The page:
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Mass Demolitions of Roma Settlements Planned In The Middle of "Decade of Roma Inclusion"

The French executive announced Jul. 29 that 300 illegal Roma camps would be demolished in the next three months. According to the President's office, the camps are "sources of illegal trafficking, profoundly shocking living standards, exploitation of children for begging, prostitution and crime."


By the end of this year, France is set to adopt legislation to expel undocumented Roma residing in the country, "for reasons of public order."

Germany is set to deport 12,000 Roma back to Kosovo over the next years. Half of them are children and adolescents who grew up in Germany.

Sweden has this year deported 50 Roma from Eastern Europe for begging, even though begging is not a crime in this country. Denmark deported 23 Eastern European Roma in July. In Belgium, 700 Roma were forced to exit Flanders in July, and given only temporary shelter in Wallonia.

The UK government last month announced legislation that would lead to the eviction of tens of families of Roma and travelers, pushing them into illegality.

The steps taken by Western governments come right in the middle of the Decade of Roma Inclusion (2005-2015), "an unprecedented commitment by European governments to improve the socio-economic status and social inclusion of Roma."

In 2008, Italy declared a state of emergency over Roma immigrants.

Around 10 million Roma are estimated to be living in Europe. The largest concentration is in Romania, at two million according to unofficial estimates. Hundreds of thousands live in other Central and Eastern European countries.

The measures of Western governments are mainly directed at Eastern European Roma who have moved west in search of a better life following EU expansion. Despite being European citizens, they are now threatened with expulsion, in breach of the EU basic right to free movement.

Targets of evictions and demolitions are also "travelers", groups of people who often have Western European nationality but maintain a traveling lifestyle in keeping with their culture. Between 300,000-500,000 travelers (gens de voyage) are estimated to be living in France, while the UK is thought to host around 18,000 Roma and traveler caravans.

Human rights groups say that some Western politicians are keen on blurring the lines between travelers and Roma (itself a highly heterogeneous population made up of mostly sedentary groups but also of nomads) in order to give the impression that Roma are difficult to integrate.

Additionally, claim the activists, politicians are emphasising crimes committed by some Roma to create a sense that entire communities of Roma are threats to public safety, thus creating grounds for mass expulsions.

"Indeed there are Roma who are in charge of trafficking networks, but they represent less than one percent of this population, the rest are victims," says David Mark, head of the Civic Alliance of Roma in Romania (a coalition of over 20 Roma NGOs).

"But because that one percent commits crimes and the authorities are not able to stop them, all Roma are being criminalised," Mark told IPS. "The announced expulsions and demolitions of camps are based on the criminalisation of an entire ethnic group, when criminality should be judged on a case by case basis in courts of law."

"What we are seeing is a greater call by receiving countries to restrict freedom of movement inside the EU," argues Rob Kushen, executive director of the European Roma Rights Centre. "The danger is that this will negatively affect Roma rights and the rights of all EU citizens."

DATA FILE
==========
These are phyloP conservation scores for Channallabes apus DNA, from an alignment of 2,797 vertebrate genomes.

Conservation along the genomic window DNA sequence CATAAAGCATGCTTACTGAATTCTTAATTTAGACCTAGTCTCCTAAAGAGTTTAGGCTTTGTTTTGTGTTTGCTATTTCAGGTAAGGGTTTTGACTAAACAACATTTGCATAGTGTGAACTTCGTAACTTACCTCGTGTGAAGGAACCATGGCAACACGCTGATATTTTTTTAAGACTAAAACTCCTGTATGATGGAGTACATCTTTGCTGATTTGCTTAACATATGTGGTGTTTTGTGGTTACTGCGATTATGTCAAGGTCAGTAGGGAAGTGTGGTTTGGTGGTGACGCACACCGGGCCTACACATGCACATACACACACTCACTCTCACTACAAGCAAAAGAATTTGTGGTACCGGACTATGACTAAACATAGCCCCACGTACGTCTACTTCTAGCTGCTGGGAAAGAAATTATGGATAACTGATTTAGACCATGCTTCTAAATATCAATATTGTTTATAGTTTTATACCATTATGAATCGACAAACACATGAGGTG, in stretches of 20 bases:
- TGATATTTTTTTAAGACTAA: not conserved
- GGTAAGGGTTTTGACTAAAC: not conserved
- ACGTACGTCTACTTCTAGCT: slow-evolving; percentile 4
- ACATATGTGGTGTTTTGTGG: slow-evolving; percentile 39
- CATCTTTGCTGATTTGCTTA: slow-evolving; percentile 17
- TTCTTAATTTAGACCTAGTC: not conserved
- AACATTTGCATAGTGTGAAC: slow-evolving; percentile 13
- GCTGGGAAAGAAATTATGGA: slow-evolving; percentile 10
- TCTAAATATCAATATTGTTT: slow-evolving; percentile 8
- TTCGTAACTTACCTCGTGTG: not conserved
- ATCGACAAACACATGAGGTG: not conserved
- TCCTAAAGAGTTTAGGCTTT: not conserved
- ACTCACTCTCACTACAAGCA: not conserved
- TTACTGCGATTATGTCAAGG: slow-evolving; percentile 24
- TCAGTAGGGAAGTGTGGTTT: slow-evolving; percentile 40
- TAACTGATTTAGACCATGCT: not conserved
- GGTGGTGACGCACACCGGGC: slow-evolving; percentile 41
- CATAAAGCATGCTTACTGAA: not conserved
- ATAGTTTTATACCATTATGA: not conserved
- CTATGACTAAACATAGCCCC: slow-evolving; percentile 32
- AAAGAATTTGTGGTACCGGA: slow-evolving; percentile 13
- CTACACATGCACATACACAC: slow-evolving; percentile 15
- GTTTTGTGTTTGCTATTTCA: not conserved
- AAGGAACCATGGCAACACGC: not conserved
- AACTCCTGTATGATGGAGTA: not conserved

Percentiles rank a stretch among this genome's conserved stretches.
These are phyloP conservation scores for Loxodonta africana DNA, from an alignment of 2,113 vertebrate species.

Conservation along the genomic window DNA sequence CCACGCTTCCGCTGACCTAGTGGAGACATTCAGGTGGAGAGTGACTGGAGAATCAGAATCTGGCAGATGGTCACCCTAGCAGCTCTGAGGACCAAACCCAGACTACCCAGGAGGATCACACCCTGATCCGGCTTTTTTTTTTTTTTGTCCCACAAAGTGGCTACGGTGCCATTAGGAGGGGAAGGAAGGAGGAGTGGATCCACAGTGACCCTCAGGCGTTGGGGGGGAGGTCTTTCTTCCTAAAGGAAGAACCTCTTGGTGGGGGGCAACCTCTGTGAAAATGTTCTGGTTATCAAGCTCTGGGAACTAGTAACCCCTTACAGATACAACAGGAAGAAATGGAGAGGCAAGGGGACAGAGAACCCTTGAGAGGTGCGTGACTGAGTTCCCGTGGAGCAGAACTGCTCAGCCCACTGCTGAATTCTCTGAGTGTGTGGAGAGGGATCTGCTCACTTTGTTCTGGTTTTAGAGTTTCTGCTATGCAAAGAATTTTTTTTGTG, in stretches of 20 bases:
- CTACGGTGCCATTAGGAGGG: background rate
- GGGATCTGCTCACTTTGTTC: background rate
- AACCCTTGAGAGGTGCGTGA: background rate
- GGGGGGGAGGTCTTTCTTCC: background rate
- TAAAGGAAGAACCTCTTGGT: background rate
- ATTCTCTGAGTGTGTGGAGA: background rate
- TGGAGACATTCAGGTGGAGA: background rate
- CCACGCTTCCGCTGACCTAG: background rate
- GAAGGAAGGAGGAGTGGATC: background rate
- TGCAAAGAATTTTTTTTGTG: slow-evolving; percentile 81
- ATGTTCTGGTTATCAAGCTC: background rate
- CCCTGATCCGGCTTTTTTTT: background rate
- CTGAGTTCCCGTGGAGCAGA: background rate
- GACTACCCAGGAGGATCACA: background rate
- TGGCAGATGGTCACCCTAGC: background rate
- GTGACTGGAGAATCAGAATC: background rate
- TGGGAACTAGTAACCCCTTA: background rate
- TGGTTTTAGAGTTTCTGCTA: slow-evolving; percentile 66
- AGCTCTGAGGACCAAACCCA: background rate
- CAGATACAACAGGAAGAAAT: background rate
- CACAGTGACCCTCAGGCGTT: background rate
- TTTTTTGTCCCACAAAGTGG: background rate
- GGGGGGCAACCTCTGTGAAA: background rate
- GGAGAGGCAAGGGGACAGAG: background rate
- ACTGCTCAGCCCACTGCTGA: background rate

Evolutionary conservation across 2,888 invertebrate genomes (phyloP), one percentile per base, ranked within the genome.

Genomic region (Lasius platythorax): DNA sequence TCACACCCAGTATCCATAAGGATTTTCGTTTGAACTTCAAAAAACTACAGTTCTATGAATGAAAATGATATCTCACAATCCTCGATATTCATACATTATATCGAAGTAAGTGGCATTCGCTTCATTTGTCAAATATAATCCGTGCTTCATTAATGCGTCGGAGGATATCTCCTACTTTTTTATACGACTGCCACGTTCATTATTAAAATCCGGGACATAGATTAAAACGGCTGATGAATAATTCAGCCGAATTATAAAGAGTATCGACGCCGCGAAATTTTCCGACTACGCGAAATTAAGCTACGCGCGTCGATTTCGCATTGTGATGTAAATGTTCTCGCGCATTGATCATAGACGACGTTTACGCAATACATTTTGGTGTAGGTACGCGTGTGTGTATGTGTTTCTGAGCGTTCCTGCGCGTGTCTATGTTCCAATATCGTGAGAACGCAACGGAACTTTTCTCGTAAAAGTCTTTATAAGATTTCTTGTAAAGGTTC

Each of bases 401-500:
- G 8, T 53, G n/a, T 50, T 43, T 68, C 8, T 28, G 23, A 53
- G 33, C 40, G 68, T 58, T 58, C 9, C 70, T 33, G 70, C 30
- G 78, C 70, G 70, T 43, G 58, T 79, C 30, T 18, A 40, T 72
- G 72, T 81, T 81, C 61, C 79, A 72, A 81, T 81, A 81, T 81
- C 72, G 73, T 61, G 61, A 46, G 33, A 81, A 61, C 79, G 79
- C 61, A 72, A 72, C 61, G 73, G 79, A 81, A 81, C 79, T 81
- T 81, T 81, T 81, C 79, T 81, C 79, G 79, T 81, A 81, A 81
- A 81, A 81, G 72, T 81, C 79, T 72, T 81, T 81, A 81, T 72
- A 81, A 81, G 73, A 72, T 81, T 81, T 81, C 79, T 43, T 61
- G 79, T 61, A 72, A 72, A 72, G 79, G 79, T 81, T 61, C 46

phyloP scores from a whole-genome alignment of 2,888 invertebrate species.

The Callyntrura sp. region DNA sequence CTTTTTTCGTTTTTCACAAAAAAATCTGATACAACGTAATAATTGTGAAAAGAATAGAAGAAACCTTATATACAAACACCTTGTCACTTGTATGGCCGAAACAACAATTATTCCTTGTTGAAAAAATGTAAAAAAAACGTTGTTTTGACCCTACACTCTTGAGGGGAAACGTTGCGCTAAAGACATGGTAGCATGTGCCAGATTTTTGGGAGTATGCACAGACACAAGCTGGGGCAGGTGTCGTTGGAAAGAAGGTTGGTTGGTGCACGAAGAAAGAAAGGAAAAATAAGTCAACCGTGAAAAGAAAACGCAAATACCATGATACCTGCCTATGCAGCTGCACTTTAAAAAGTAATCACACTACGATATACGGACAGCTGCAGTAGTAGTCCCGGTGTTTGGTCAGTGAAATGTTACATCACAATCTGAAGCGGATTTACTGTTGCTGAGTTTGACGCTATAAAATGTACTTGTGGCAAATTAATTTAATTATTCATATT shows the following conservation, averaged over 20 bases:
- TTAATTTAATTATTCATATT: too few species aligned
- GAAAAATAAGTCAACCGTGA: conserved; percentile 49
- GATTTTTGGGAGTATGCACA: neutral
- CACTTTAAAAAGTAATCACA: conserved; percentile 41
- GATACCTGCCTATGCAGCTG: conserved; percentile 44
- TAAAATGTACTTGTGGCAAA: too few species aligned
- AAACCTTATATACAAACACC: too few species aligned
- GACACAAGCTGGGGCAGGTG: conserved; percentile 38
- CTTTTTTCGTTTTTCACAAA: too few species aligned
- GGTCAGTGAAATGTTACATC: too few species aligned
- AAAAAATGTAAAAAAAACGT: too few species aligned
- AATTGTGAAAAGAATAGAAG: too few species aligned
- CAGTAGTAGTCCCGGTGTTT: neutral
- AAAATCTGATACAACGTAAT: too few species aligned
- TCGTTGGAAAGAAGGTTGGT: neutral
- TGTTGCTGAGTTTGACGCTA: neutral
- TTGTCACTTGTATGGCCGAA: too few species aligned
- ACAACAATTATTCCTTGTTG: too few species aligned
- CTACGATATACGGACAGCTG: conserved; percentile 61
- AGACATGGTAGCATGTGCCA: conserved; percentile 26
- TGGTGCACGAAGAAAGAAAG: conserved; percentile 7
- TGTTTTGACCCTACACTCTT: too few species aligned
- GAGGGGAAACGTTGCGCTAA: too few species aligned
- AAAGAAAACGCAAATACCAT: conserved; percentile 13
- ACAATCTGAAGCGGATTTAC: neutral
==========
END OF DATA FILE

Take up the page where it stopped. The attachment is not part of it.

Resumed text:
The European Commission (executive body of the EU) has thus far steered clear of criticising member states for breaching EU freedom of movement. "We are not here, as the EC, to judge on individual cases of Roma people," said EC spokesman Matthew Newman. "It's for each government, each authority to make those decisions."

The French government has insisted Roma social inclusion is the responsibility of sending states, putting pressure on main sender Romania to take measures to contain the Westward migration flow.

But there have also been calls for a European approach to Roma rights. The Swedish government has demanded a European action plan for guaranteeing access to housing, education and jobs and even the establishment of truth commissions to investigate anti-Roma abuses.

Rights activists, however, argue that the main obstacle to Roma social inclusion is the blatant lack of political will in all European countries.

According to David Mark, EU legislation is solid on Roma rights and European funding is available, but the irresponsibility of national governments makes it hard for these to materialise in progress for Roma.

"If even mainstream parties (such as France's governing Union for a Popular Movement) start adopting far-right anti-Roma discourses, where will we end up?" Mark says.

"Much of the problem is with the willingness of member states to use the available resources," Kushen told IPS. "Member states do not see the size of the problem. The EC should compel member states to collect information on the Roma that could serve as the basis for policies. It could impose conditions on funding to make sure it is used for Roma or at least does not violate their rights."

Even though he considers the recent measures of Western governments dangerous, Kushen hopes the outrage they caused leads to a positive momentum for a comprehensive EU inclusion programme.

Mark is more pessimistic. "We, the Roma, will always be persecuted," he says. "The first step made by Nazis towards dehumanisation was to stereotype. They started by classifying Roma as anti-social. Politicians today use stereotyping of Roma for their political goals. There is a serious danger in this."

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